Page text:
BMW i3 Overactive-Active Cruise Control

BMW i | October 15th, 2014 by 5
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One of the coolest features on the i3 is at Active Cruise Control. The Parking Assistant is cool tech also, but honestly I can’t see …

One of the coolest features on the i3 is at Active Cruise Control. The Parking Assistant is cool tech also, but honestly I can’t see myself ever using it except to show it off to friends. I can park the car just fine on my own, and faster than the Parking Assistant can. The ACC on the other hand is not only really cool, but very useful.

Whether I’m stuck in slow moving traffic or driving long distance on the highway I’m finding myself using the ACC more and more. It’s kind of like locking onto the car in front of you with a tractor beam from some sci-fi show and letting it pull you along.

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However there is one thing that needs to be improved upon with the i3’s ACC. It will occasionally disengage by itself without warning. Yes, it does post a notice on the center display screen that it has deactivated, but unfortunately that is already after it shut off so it’s not any real help. In traditionally powered cars, this is less of an issue because the i3 has such strong regenerative braking. When the ACC disengages in a gas car, it will go into a freewheel coast and be barely noticeable, other than the fact that it is gradually slowing down. In the i3, when the ACC disengages the car immediately goes into full regenerative braking mode and abruptly decelerates. It actually quite startling and certainly a safety issue because if someone happens to be tailgating you they could easily run into the back of your car.

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Knowing this, many of the existing i3 owners and I are always ready with our foot at the accelerator in case the ACC disengages, so we can quickly restore power to the motor and stop the vehicle from decelerating. It’s something that you quickly adjust to, but if you aren’t ready for it at the very least it’s scary, and at worst a huge safety issue. It seems to happen much more when it’s raining, and when the sun is low in the sky and you are driving directly into it. These things must confuse the cameras used for the system. I’ve also noticed that by driving under some low overpasses the system will shut off on occasion. Perhaps the system gets confused thinking the bridge is an obstruction in the roadway. BMW has advised keeping the windshield clean so the system can see clearly outward, but that is never an issue with me as I always keep my windshield clear.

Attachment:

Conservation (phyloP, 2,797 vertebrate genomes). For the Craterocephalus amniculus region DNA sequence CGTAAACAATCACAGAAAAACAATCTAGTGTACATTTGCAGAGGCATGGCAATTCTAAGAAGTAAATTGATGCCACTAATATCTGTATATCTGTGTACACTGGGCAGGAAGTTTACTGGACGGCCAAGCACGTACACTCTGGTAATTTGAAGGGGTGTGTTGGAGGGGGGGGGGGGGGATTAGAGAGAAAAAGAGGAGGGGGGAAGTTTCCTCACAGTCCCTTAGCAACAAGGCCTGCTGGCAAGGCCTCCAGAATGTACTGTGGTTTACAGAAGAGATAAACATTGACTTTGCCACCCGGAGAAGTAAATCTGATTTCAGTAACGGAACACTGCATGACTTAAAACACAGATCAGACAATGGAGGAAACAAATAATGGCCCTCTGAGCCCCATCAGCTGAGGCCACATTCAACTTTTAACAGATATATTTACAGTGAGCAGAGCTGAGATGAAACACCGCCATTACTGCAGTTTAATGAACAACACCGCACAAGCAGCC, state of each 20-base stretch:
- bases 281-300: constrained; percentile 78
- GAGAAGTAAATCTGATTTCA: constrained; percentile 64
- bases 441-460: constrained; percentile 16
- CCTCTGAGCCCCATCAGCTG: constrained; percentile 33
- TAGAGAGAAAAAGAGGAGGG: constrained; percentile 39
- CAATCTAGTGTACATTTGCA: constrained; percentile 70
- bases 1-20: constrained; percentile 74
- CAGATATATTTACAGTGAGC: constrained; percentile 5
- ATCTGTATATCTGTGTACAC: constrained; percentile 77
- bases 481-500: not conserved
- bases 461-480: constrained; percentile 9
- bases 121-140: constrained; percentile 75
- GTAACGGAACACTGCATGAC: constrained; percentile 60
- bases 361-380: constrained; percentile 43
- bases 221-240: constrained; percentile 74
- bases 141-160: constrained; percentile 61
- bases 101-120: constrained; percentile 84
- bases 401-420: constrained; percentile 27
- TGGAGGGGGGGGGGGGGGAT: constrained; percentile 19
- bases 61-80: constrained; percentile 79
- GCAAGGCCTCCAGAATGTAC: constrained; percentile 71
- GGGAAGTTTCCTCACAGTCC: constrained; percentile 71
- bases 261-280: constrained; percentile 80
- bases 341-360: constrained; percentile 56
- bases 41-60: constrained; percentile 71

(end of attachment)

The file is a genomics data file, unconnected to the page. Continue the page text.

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I believe the answer to this issue would be for BMW to change the software so the car freewheels like a conventional BMW if the ACC disengages by itself. The free wheeling could last for 4 or 5 seconds which could then be followed by the regenerative braking slowly gaining strength. This would prevent the abrupt deceleration that currently occurs when this happens and give the driver a few seconds to realize what just happened and act accordingly. Of course the ultimate goal would be to eliminate the self-disengaging of the system, but that will never be 100%. There will always be circumstances where the system gets “confused” and need to turn control back over to the driver.

I’ll continue to use the ACC because it’s really a great feature, but I’m always “at the ready” while using it. I wanted to write this post for the new i3 owners out there that follow here just in case you weren’t aware of this issue. I was actually inspired by a follower of this blog who recently got an i3 and sent me an email asking about this. He was concerned that it was a problem with his particular car. So if you are new to the i3 and the ACC feature, just be ready at all times to respond with some throttle and you’ll have nothing to worry about. I’m sure BMW is aware of this and already working on a solution. I don’t believe it can stay like this without some kind of update to eliminate or minimize the abrupt deceleration following deactivation. At some point, it will cause an accident if not addressed.

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